[Full-disclosure] Diceware method adoption - brute force me if you dare
jf at danglingpointers.net
Thu Mar 13 02:49:27 GMT 2008
police officers (in the states) wear bullet proof vests because there is a
high probability of them getting shot/shot at, do you think that somehow makes it legal?
On Wed, 12 Mar 2008, M.B.Jr. wrote:
> Date: Wed, 12 Mar 2008 16:15:56 -0300
> From: M.B.Jr. <marcio.barbado at gmail.com>
> To: Full-Disclosure mailing list <full-disclosure at lists.grok.org.uk>
> Subject: [Full-disclosure] Diceware method adoption - brute force me if you
> Dear list,
> I was studying this passphrase creation method called Diceware:
> In it, one rools a common dice five times, write down the results, in
> a sequential manner, and then check the suggested word in the
> DICTIONARY they provide.
> You got that? The method is supposed to give the user the words to use.
> Say your results were "5;6;1;5;3", then you check their table and the
> word listed under that number sequence is "sus"; well, that's the
> (pretty short) word to use in your passphrase.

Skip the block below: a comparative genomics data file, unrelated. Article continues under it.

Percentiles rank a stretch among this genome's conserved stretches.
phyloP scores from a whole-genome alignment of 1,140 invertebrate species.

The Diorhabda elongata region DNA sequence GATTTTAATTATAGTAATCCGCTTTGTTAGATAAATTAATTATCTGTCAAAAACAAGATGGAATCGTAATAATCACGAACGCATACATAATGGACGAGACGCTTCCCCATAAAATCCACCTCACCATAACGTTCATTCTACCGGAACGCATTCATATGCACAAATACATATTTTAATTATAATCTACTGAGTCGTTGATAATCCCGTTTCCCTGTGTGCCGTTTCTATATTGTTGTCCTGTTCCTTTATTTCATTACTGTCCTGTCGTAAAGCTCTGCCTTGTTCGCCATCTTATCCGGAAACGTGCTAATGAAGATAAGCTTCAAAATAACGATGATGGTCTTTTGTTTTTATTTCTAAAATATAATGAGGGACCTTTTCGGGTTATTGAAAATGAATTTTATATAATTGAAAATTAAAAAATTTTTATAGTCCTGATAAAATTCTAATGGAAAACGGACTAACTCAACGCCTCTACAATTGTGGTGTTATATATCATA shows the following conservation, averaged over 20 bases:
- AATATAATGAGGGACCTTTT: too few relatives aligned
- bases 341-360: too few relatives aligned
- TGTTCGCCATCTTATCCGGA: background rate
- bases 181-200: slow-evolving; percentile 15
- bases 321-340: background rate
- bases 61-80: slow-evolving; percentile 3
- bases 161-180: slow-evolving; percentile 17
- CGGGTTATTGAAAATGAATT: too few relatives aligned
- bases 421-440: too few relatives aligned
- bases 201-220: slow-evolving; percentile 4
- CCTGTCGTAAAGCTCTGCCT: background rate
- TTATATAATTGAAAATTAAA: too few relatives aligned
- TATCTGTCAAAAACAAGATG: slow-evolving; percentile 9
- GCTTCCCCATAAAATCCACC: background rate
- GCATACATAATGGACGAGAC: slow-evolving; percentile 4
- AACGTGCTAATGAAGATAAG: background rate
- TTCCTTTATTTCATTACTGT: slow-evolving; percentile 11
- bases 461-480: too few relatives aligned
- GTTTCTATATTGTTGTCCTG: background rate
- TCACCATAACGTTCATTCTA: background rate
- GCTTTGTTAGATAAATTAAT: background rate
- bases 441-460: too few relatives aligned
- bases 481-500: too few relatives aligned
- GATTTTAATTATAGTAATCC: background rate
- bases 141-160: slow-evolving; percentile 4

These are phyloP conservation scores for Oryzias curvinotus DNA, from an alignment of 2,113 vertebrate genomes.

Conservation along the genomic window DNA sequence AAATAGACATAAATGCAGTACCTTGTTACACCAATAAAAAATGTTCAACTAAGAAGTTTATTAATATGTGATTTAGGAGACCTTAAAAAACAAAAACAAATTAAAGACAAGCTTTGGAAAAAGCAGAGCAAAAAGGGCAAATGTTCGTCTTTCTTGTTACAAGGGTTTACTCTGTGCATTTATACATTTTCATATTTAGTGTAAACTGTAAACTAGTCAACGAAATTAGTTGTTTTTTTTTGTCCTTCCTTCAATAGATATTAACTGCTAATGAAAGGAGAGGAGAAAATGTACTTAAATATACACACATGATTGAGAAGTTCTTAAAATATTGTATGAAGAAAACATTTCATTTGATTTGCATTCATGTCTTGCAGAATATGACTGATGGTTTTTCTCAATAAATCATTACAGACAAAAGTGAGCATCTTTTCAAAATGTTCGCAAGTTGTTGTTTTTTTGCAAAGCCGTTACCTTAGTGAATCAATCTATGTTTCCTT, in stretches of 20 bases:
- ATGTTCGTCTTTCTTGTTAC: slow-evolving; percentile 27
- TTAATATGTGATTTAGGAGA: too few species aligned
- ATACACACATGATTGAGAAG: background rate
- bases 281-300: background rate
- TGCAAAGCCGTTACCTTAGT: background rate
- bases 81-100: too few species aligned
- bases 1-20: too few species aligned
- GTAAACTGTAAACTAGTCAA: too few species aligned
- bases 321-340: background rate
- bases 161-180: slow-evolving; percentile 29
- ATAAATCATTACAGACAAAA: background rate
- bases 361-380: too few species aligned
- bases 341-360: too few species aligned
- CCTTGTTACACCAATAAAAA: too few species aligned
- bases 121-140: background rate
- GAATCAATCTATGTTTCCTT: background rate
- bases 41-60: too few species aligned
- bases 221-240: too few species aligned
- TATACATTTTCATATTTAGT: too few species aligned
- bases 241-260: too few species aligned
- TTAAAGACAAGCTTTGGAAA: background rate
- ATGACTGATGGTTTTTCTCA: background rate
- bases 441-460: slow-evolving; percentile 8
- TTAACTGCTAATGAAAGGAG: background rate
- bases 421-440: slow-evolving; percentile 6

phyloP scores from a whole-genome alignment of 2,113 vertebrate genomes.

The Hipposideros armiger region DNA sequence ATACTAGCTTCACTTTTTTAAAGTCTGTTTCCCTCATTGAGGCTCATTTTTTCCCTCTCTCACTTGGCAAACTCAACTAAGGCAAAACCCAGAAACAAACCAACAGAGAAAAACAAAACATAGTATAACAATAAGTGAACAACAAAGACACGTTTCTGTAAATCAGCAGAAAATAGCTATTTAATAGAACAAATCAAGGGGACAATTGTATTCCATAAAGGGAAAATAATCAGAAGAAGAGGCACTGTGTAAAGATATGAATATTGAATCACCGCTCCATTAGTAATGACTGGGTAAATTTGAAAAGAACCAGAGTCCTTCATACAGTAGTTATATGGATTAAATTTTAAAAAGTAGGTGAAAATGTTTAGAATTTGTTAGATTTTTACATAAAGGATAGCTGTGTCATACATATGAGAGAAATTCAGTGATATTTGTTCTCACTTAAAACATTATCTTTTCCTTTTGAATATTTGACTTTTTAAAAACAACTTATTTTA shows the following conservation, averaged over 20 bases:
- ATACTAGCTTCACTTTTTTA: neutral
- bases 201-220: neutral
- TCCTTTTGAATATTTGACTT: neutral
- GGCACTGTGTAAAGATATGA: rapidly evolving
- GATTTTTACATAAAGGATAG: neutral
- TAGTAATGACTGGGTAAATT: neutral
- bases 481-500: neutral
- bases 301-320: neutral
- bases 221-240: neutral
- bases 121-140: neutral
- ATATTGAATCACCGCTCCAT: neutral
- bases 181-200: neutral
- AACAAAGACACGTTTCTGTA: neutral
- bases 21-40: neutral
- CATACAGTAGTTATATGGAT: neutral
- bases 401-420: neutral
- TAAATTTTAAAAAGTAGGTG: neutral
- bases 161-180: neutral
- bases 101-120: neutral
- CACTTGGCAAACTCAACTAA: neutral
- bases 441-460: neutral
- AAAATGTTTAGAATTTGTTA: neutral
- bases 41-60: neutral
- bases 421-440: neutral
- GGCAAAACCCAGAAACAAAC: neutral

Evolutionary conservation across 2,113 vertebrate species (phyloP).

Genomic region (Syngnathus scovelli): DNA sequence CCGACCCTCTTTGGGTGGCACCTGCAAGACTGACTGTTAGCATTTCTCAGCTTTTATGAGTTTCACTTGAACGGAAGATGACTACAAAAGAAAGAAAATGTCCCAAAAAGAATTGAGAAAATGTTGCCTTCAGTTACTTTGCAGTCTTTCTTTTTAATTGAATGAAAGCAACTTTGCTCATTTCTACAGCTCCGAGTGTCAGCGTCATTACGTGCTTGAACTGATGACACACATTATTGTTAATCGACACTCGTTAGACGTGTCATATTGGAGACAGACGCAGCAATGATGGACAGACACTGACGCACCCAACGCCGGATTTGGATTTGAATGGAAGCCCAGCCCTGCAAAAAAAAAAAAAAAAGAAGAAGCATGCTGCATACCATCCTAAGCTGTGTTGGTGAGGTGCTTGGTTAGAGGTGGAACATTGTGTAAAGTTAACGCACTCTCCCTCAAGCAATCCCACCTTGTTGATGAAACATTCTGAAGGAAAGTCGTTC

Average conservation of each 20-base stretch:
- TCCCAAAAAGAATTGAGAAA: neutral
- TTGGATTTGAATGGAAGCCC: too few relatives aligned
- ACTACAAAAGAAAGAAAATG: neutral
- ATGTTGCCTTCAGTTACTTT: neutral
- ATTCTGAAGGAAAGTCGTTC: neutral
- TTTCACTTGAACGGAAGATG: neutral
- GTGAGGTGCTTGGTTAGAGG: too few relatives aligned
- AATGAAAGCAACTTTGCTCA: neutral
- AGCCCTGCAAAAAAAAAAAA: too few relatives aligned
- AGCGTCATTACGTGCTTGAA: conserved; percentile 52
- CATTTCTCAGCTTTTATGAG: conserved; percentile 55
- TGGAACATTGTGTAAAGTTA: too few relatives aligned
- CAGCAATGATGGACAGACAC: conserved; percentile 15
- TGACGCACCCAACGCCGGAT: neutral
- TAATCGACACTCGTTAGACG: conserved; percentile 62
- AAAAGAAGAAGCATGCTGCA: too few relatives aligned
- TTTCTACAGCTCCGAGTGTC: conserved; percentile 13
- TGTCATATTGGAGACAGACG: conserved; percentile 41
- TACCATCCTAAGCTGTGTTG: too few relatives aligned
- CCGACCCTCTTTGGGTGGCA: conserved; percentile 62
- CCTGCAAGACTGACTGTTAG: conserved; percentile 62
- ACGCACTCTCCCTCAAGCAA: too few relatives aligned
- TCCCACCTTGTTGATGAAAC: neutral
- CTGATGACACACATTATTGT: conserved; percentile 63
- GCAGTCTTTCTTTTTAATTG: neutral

> A 46,656 (6^6) word dictionary, publicly available. The method is
> clearly one bad choice for password creation but it's fairly
> acceptable for obtaining passphrases and concerning the latter, it
> assumes that eventual attackers know the referred dictionary, however
> offering a low guessing probability (high information entropy) for
> Despite the "rite of passage" idea in which the target stops trying to
> hide and starts expecting attacks as a certainty, my point here is
> Doesn't adopting the Diceware method in a, say, government corporative
> environment means legalizing brute force attacks?
> Yours faithfully,
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